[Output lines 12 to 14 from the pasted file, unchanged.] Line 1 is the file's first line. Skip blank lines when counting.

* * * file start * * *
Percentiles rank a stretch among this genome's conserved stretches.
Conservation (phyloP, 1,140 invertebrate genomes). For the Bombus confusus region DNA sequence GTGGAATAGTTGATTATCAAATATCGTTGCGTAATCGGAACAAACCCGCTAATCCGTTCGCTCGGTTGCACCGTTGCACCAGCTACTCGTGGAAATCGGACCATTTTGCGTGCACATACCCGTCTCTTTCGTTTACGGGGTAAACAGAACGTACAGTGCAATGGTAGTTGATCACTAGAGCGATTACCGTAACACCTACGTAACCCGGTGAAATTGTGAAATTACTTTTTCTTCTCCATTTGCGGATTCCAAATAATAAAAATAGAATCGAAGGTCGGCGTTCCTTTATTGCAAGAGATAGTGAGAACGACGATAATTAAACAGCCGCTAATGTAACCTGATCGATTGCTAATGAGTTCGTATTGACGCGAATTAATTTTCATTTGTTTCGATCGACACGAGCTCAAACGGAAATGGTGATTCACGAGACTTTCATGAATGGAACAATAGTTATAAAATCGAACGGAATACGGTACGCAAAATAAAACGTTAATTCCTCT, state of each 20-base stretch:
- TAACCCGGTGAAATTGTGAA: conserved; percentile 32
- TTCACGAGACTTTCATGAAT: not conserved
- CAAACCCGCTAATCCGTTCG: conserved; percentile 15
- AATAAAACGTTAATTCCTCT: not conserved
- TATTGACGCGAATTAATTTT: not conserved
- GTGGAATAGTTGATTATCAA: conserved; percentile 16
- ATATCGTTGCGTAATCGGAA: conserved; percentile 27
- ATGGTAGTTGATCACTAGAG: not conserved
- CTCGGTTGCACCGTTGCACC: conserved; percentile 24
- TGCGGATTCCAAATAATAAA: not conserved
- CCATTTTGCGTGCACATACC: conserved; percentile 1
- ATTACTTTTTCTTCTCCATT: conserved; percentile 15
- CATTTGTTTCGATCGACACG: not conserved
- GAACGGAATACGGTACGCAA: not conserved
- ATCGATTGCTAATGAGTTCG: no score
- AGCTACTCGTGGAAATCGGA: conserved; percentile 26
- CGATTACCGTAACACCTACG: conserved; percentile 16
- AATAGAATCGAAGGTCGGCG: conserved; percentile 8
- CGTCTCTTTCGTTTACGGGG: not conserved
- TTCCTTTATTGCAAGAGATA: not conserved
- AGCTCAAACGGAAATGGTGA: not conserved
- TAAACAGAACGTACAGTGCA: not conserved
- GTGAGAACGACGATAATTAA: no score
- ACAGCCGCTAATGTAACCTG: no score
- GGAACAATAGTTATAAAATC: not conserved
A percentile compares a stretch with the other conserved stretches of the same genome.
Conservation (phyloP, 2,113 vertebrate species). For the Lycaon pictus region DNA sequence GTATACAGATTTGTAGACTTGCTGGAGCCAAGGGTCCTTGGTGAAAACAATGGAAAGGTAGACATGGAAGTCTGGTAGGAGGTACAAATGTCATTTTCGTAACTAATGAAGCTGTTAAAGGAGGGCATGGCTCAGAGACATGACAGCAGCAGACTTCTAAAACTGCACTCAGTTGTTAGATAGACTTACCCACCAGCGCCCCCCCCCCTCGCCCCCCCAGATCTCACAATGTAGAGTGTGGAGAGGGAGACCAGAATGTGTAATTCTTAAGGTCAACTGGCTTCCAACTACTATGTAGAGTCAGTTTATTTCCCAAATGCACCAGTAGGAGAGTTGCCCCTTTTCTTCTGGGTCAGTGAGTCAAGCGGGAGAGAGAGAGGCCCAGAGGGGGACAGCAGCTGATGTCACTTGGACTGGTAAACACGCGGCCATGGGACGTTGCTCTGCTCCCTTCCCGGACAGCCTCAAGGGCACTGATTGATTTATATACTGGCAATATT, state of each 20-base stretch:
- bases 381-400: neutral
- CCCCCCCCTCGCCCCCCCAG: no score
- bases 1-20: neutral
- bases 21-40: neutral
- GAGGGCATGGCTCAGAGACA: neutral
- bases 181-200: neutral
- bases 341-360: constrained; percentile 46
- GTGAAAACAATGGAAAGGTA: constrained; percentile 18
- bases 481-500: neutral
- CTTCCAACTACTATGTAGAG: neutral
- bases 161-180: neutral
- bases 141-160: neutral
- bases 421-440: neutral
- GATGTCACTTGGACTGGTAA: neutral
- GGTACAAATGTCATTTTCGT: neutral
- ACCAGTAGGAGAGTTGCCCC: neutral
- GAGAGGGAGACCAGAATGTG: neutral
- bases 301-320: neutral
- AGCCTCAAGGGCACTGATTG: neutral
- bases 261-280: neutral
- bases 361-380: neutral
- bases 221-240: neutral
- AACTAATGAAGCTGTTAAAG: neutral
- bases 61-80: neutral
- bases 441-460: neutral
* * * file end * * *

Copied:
- TGCGGATTCCAAATAATAAA: not conserved
- CCATTTTGCGTGCACATACC: conserved; percentile 1
- ATTACTTTTTCTTCTCCATT: conserved; percentile 15